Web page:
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California Law

SPORTS
September 26, 1995 | TIM KAWAKAMI, TIMES STAFF WRITER
Under California law, even if the state athletic commission suspected a boxer had AIDS, there is nothing it could do to prevent him from fighting in the state, according to Richard DeCuir, the commission's executive director. But Paul Banke's public acknowledgment two years after his last bout that he has AIDS is certain to rekindle the debate.
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CALIFORNIA | LOCAL
June 3, 2013 | By Maura Dolan
SAN FRANCISCO - The U.S. Supreme Court's decision upholding the right of authorities to take DNA from people when they are arrested only partially assures that California's DNA collection program will survive court challenges, experts said Monday. The high court upheld a program in Maryland that takes DNA from those arrested only for violent felonies and burglary. Maryland processes the genetic evidence only after an arraignment, and if the person is acquitted, the DNA profile is automatically expunged.
BUSINESS
April 29, 2012 | By Stephen Glassman and Donie Vanitzian
Question: I want to be elected to serve on my homeowners association's board but my board won't let me nominate myself. They dominate election advertising, edit and control candidate statements and qualifications, limit access to the common areas during campaigning, and control the election in such a way that it favors incumbent directors. What's the law, and what can I do about this? Answer: California law is clear, and association compliance is mandatory, not voluntary.
CALIFORNIA | LOCAL
July 23, 2013 | By Maura Dolan
SAN FRANCISCO - The California Supreme Court refused for the second time to stop gays from marrying Tuesday, rejecting a bid by a San Diego County official who contends Proposition 8 remains state law. In a closed session, the state high court turned down a request by San Diego County Clerk Ernest J. Dronenburg Jr. for a temporary hold or "stay" on same-sex marriages. The court rejected a similar request last week by the sponsors of Proposition 8, the 2008 ballot measure that banned gay marriage.
OPINION
December 15, 2013 | By The Times editorial board
The Supreme Court erred grievously this year when it permitted Maryland police to collect DNA samples from people who had been arrested and charged with serious crimes - samples that could then be used to match that person's genetic profile with evidence from unrelated unsolved crimes. As Justice Antonin Scalia pointed out in a scathing dissent, the 5-4 decision upholding Maryland's law undermined the 4th Amendment's ban on "searching a person for evidence of a crime when there is no basis for believing the person is guilty of the crime.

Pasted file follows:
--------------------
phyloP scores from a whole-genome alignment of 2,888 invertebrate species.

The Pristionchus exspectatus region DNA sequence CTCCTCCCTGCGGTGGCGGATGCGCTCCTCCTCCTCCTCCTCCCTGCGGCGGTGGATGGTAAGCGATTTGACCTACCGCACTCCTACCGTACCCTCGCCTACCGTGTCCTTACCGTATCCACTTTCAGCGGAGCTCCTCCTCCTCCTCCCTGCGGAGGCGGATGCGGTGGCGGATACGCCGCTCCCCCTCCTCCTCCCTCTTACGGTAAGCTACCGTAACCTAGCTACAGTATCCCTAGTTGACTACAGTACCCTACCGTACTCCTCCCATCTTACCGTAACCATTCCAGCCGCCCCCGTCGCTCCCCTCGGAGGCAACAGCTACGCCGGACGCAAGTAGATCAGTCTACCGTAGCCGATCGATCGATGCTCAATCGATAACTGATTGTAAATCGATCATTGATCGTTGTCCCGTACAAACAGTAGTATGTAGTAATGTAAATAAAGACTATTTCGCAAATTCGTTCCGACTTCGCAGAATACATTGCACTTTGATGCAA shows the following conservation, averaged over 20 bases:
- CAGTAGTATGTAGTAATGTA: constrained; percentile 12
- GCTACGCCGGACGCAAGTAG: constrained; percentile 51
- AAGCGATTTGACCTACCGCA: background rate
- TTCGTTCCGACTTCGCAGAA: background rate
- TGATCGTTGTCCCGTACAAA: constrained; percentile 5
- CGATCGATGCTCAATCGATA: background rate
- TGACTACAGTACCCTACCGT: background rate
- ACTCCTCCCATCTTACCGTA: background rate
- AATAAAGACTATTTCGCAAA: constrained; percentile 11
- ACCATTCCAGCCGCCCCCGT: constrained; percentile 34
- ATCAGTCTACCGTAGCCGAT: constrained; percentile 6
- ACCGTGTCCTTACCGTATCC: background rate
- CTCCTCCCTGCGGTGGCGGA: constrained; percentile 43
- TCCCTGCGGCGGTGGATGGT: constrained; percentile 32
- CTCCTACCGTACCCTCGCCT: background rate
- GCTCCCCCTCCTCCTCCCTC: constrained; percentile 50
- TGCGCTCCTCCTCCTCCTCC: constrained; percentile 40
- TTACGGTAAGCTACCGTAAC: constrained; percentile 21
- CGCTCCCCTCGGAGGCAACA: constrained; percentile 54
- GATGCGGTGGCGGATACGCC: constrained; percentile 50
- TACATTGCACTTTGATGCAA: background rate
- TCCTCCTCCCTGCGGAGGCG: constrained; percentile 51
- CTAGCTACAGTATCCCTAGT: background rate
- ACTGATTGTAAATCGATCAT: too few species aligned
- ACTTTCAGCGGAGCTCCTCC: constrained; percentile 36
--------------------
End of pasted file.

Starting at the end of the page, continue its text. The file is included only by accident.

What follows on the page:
BUSINESS
January 24, 2012 | By David G. Savage and Matt Stevens, Los Angeles Times
Now that the U.S. Supreme Court has struck down a California law against slaughtering pigs and other animals unable to walk, activists are pressing forward with efforts to get a tough federal measure passed. The 2008 state law had made it illegal for slaughterhouses in California to "receive a non-ambulatory animal. " Any animal that could not stand on its own was to be returned to the farm or "humanely euthanized. " But the court's 9-0 decision Monday held that since Congress had already adopted its Federal Meat Inspection Act, California was not free to enforce differing rules or standards.
OPINION
April 10, 2012 | By John Burton
In 2004, California enacted a law I wrote that gave the foie gras industry until July 2012 to find an alternative to force-feeding ducks. That deadline is fast approaching. Foie gras, French for "fatty liver," is produced from the diseased and grossly enlarged liver of a duck or goose that has been force-fed grain. Multiple times each day for several weeks before slaughter, a pipe is shoved down the birds' throats and they're pumped full of mash, causing their livers to swell to more than 10 times normal size.
OPINION
January 31, 2014 | By The Times editorial board
A California law that prohibits therapists from trying to change the sexual orientation of children and adolescents survived another legal challenge this week. The U.S. 9th Circuit Court of Appeals announced that an earlier decision by a three-judge panel upholding the law wouldn't be reconsidered by a larger group of 11 judges. That was the correct decision. But a judge who believes the law should be reconsidered on free-speech grounds raised an important question in his dissenting opinion.
BUSINESS
October 6, 2012 | By Marc Lifsher, Los Angeles Time
SACRAMENTO - A new law that seeks to establish a first-of-its-kind state-run retirement plan for low-income workers still faces numerous hurdles in the year ahead, but its author says the idea is already generating nationwide attention. SB 1234 by state Sen. Kevin De Leon (D-Los Angeles), signed into law last week by Gov. Jerry Brown, creates a California Secure Choice Retirement Savings Trust, authorizes a major feasibility study of the idea and seeks approval for the idea from federal regulators.
CALIFORNIA | LOCAL
December 8, 2012 | By Jack Leonard, Los Angeles Times
He waged an insurgent campaign against his boss to become Los Angeles County district attorney, promising to act as a prosecutor not a politician. Twelve years later, Steve Cooley retired last week as one of the county's most entrenched political fixtures, having served a historic tenure as top prosecutor, reshaped the most powerful office in the local criminal justice system and left his mark on California law enforcement. Cooley is widely credited with expanding the way law enforcement uses DNA and with making the fight against local public corruption a priority.
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